In a world first, scientists from the University of Sussex and Universal Quantum, a university spin-off, have shown that quantum bits (qubits) can be transmitted directly between quantum computer microchips.
This breakthrough aims to overcome a major obstacle in building quantum computers large and powerful enough to address the crucial societal challenges they are designed to address: from developing medicines to creating new materials and solutions to climate change.
Experts estimate that solving these problems will require millions of qubits – a number currently unattainable given that existing quantum computers operate at 100-qubit scale.
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“As quantum computers grow, we will eventually be constrained by the size of the microchip, which limits the number of quantum bits such a chip can hold,” Winfried Hensinger, professor of quantum technologies at the University of Sussex and chief scientist and co-founder of Universal Quantum explained.
As a solution, the research team developed a new technology called “UQ Connect”. This method allowed researchers to use electric field connections that allow qubits to move from one quantum computer microchip module to another with record-breaking speed and accuracy. Specifically, the researchers were successful Transported 2,424 ion qubits per second with a 99.999993% success rate.
“We knew that a modular approach is key to making quantum computing powerful enough to solve breakthrough industrial problems. By showing that we can connect two quantum computer chips – a bit like a puzzle – and most importantly that it works so well, we unlock the potential for scaling by connecting hundreds or even thousands of quantum computer microchips,” added Hensinger added.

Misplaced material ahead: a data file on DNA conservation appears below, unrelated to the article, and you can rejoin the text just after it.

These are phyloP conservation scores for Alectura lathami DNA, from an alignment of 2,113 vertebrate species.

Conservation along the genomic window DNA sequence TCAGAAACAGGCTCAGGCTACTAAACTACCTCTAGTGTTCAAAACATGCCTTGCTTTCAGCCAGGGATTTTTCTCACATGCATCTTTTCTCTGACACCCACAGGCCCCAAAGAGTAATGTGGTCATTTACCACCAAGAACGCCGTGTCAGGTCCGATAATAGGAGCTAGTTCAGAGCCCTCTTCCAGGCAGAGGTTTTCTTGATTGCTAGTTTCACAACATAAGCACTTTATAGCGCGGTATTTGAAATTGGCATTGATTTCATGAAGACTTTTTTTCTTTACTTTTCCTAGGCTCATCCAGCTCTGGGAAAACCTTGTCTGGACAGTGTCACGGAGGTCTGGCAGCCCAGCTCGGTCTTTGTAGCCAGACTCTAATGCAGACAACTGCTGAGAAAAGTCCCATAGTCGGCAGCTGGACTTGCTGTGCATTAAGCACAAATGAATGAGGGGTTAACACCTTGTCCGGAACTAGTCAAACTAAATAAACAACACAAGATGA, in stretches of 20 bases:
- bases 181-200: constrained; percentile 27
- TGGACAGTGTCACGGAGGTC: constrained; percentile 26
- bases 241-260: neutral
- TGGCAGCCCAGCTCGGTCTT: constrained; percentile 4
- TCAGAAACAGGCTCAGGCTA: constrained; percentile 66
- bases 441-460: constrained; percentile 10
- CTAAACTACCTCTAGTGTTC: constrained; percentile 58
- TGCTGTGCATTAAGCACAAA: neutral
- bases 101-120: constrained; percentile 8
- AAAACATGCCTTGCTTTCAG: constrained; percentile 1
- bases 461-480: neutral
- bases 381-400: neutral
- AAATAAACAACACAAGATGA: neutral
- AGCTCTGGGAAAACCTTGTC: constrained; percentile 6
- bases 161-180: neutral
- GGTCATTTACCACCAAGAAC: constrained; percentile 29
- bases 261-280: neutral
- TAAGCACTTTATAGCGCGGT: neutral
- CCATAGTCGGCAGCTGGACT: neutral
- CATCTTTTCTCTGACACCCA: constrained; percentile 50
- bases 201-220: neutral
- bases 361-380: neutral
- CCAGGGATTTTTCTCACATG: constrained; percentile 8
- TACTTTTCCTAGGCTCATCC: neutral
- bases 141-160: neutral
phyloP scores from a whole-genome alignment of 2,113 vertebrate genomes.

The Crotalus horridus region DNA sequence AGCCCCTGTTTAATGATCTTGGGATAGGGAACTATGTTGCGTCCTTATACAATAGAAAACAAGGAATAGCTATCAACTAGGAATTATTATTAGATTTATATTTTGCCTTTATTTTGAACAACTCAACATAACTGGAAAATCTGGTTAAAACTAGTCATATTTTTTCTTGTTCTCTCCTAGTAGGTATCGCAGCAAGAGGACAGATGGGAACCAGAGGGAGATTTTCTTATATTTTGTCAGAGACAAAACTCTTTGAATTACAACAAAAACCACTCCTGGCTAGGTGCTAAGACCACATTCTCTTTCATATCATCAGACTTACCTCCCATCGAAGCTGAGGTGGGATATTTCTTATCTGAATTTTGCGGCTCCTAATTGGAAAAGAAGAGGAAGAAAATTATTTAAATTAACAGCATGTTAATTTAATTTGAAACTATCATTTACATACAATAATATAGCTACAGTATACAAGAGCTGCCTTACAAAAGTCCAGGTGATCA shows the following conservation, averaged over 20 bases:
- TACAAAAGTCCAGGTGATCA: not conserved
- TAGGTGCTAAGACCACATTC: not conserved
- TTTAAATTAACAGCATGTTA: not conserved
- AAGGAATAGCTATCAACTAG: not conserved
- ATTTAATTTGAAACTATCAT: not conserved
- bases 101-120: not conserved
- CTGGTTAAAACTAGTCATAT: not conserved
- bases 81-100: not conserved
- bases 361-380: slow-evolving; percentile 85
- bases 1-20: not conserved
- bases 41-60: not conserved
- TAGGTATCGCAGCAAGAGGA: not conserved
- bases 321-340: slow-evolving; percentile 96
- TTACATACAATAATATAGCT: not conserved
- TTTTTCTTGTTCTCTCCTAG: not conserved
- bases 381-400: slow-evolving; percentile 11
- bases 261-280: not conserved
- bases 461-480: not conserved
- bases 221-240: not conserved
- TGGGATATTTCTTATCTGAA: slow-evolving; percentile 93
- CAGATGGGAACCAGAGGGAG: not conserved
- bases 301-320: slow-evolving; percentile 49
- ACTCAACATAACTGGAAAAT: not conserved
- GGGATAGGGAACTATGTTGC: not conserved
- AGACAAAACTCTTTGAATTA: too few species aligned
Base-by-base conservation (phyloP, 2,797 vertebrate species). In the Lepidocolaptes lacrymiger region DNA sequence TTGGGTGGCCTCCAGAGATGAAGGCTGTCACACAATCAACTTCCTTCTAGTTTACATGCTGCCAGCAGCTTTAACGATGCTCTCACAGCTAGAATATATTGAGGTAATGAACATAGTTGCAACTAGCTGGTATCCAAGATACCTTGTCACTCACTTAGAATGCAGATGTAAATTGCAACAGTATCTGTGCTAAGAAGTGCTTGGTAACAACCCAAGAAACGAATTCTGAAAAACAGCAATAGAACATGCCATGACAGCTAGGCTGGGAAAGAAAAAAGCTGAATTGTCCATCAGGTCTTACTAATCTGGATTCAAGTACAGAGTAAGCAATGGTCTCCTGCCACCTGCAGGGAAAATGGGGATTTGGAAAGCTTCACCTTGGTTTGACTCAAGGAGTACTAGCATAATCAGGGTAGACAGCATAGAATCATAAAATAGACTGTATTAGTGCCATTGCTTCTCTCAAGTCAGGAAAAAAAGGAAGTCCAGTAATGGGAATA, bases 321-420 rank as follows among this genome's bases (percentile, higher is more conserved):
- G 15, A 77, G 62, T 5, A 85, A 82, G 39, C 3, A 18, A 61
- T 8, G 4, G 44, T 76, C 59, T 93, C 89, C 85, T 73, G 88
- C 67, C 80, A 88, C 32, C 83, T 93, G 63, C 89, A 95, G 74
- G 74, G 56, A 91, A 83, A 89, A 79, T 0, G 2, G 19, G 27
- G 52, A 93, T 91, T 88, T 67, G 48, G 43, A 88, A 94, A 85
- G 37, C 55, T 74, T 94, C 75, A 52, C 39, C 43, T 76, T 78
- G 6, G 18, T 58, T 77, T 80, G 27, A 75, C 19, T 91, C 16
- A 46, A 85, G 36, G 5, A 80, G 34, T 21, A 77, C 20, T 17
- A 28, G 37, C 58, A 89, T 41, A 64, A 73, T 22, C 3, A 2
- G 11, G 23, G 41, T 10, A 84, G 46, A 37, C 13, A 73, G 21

Universal Quantum, recently named one of the Institute of Physics 2022 winners in the Business Startup category, has now received 67 million euros from the German Aerospace Center (DLR) to build two quantum computers that use the new technology will use.
“The DLR contract was probably one of the largest government quantum computing contracts ever awarded to a single company. This is a tremendous endorsement of our technology. Universal Quantum is now working hard to implement this technology in our upcoming commercial machines,” said Dr. Sebastian Weidt, CEO and Co-Founder of Universal Quantum and Senior Lecturer in Quantum Technologies at the University of Sussex.
The full study can be found here.